He had the hair, the Mona Lisa smile, the subtle hands, the loudly fashionable clothing, the bad-boy attitude – it’s little wonder that Christopher Marlowe has been an extremely popular subject for fiction-writers over the years (especially blossoming after 1952, when the portrait we all so badly want to be a 21-year-old Marlowe was discovered). My own personal library has two shelves devoted to Marlowe books, and one whole shelf of those are novels rather than biographies, although the two genres symbiotically share the same skinny 61 known facts of Marlowe’s life, including the key ones: that the young man was to become a flashy, enormously popular playwright, that he was purported to have scandalous, heretically opinions, that he performed some kind of service for the Crown while still in college, and of course that he was stabbed to death in Deptford.
You can see immediately the appeal for novelists: there are so many tantalizingly open mysteries! What did Marlowe do for the Crown? What were his real controversial opinions, if any? And maybe most of all, what prompted his murder, if we discount the possibility that it was all a drunken brawl? These are the kinds of questions novelists were born to answer, and dozens and dozens of them have taken up the challenge. I’m fairly certain I’ve read all the resulting books, give or take one or two, and here I’m presenting just a smattering of those:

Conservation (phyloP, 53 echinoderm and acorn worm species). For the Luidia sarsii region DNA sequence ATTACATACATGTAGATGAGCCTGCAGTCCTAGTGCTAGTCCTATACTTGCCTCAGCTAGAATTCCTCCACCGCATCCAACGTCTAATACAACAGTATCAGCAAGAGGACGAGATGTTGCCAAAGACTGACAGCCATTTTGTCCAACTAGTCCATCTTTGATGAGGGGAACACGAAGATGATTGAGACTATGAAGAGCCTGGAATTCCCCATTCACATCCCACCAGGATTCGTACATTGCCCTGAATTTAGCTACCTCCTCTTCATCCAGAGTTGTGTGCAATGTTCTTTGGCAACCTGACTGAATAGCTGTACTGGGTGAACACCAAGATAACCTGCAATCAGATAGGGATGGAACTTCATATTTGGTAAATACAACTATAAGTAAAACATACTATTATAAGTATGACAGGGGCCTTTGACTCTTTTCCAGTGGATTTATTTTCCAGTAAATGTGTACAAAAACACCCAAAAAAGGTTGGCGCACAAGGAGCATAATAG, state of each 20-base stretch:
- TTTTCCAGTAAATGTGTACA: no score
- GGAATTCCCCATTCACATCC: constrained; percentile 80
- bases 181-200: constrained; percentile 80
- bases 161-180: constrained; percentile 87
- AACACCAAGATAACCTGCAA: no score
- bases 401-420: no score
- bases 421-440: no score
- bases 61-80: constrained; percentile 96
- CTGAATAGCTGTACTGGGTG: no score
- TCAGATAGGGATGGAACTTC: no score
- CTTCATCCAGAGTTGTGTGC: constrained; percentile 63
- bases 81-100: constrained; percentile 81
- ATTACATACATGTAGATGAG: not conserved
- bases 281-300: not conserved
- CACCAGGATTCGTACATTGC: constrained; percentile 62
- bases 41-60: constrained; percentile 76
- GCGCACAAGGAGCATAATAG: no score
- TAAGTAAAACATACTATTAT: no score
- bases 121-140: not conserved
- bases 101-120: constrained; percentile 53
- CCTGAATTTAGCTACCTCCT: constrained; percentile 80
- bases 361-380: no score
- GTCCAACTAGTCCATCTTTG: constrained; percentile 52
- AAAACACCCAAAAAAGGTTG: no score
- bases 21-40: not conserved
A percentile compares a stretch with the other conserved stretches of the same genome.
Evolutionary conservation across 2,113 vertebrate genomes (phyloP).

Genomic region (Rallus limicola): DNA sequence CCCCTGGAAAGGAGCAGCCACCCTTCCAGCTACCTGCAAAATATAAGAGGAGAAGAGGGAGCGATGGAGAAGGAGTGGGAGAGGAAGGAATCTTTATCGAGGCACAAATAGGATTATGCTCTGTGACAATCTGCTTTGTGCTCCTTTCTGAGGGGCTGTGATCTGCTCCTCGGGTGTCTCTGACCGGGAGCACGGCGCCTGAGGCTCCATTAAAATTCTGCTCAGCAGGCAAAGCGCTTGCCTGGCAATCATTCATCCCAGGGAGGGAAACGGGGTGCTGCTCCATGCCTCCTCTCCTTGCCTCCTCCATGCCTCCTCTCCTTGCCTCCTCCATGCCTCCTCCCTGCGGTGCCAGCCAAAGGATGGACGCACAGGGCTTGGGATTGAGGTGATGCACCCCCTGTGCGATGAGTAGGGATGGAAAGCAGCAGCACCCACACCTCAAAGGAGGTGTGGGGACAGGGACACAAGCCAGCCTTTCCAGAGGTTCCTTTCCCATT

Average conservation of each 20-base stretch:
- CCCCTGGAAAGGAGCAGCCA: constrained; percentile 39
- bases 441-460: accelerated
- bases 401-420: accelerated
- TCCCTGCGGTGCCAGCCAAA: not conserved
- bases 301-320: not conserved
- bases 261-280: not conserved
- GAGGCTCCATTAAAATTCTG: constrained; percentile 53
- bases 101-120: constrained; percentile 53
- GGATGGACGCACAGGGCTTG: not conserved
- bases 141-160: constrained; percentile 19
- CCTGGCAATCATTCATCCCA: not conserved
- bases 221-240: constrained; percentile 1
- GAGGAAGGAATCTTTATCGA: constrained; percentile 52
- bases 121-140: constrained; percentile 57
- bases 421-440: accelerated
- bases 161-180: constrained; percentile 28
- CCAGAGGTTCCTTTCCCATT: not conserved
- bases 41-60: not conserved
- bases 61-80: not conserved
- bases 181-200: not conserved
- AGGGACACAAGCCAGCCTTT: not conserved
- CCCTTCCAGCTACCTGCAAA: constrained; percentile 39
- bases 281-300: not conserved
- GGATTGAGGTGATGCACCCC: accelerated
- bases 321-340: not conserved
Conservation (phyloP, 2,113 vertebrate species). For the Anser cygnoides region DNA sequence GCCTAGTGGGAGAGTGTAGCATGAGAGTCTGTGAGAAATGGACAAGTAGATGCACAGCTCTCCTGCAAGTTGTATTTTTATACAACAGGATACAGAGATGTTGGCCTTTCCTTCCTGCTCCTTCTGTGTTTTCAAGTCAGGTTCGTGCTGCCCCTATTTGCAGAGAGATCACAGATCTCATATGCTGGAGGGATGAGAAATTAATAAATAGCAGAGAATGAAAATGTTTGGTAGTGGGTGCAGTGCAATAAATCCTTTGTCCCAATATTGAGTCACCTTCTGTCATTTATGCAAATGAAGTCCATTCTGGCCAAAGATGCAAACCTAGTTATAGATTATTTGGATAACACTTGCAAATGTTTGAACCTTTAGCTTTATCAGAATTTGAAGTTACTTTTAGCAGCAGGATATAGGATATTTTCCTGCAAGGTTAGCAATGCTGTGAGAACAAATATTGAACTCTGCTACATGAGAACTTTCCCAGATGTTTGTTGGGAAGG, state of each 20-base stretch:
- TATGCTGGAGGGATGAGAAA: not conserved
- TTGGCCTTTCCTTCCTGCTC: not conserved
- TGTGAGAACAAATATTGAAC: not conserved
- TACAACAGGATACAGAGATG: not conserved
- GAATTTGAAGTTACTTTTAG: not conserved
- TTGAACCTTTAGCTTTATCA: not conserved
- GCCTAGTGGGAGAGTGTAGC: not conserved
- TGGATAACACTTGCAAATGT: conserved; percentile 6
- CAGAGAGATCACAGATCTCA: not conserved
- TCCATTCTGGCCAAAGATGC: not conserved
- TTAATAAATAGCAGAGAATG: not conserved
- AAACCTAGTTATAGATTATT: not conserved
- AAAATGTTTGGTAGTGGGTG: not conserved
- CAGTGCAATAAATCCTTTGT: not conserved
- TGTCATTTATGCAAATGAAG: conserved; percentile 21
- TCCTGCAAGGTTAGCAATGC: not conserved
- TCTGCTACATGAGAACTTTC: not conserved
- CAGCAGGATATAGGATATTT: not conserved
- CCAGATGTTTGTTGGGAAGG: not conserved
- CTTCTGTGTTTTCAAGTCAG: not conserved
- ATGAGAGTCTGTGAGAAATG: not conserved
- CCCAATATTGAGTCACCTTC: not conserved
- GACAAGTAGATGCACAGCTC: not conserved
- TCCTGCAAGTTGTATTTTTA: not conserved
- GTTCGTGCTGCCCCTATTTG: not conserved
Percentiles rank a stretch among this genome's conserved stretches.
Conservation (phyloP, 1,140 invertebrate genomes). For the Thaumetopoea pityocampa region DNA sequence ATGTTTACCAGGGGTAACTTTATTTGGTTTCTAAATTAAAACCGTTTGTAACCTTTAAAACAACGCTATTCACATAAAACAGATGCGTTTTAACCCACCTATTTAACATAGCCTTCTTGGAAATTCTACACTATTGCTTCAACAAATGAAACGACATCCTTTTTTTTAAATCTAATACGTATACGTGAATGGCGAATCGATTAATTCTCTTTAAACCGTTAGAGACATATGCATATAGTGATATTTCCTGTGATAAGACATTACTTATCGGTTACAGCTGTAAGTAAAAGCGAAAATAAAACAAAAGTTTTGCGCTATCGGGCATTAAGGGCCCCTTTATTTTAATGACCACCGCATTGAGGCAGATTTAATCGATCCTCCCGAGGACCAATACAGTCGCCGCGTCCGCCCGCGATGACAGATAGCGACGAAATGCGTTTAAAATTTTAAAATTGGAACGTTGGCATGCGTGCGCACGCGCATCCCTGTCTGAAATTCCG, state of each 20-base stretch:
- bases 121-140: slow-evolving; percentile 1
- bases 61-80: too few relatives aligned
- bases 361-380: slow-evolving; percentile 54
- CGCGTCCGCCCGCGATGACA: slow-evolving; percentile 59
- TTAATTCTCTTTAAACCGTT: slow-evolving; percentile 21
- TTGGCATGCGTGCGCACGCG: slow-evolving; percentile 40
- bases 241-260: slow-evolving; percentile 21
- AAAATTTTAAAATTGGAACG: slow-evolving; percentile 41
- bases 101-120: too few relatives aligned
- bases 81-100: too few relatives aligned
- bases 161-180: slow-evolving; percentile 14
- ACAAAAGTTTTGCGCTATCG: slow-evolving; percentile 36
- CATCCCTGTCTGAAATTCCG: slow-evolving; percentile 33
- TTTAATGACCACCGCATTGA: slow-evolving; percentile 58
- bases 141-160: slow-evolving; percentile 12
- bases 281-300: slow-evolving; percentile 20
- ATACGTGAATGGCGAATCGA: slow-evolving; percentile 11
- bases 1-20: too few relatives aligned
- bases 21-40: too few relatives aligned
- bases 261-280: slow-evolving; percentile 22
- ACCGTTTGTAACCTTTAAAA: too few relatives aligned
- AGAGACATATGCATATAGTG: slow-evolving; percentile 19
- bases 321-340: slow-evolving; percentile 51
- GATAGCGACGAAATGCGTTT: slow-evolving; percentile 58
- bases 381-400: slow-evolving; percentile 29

Prove a Villain by K. C. Warwick (2010) – Since one of the things a friend-then-enemy of Marlowe’s gossiped that he once said dealt with a partiality for boys, the playwright has very, very often been adopted as a kind of neck-ruffed patron saint of outed homosexuality. The writers who’ve embraced that version of Marlowe aren’t especially interested in learning that public accusations of buggering were very popular in Shakespeare’s day, a slander chosen for its stickiness rather than its factual accuracy. No, these writers want a gay hero who’s not hiding – indeed, who’s not only open but famous and formidable, and Marlowe (rather than fawning, opaque Shakespeare, several of whose sonnets actually are openly homosexual) is their man. K. C. Warwick is one such author, and in Prove a Villain, tailor Hugh Seaton, back in London after an absence of two years, is happy to return to the acting troupe he used to work with, even though it might mean more encounters with his former lover-boyfriend, you guessed it:
He stood for a moment, resting his hand on the curved wooden wall as it it were the flank of a favorite hound – but that was a mistake because it brought to mind the last time he had stood there, his shoulder blades pressed against the hard wood by the weight of Kit’s body. The other man’s breath had been warm against his cheek as he whispered angrily, “Don’t tell me you care more for some woman than you do for me! That’s a falsehood!” Even though it was two years ago, Hugh could remember exactly how it had felt. How, despite his anger, he had enjoyed being pinned with Kit’s warm strength holding him …
Prove a Villain absolutely must carry on as an explicit fantasy, naturally. Gay men couldn’t hope for open happiness in Elizabethan times (there’s some real historical doubt that they could have had even private happiness, psychologically), and Marlowe can’t hope for happiness in any case. As we’ll see with upcoming books on this little list, that brick wall in the narrative, that looming doom in Deptford, bedevils almost all attempts to dramatize this dramatist.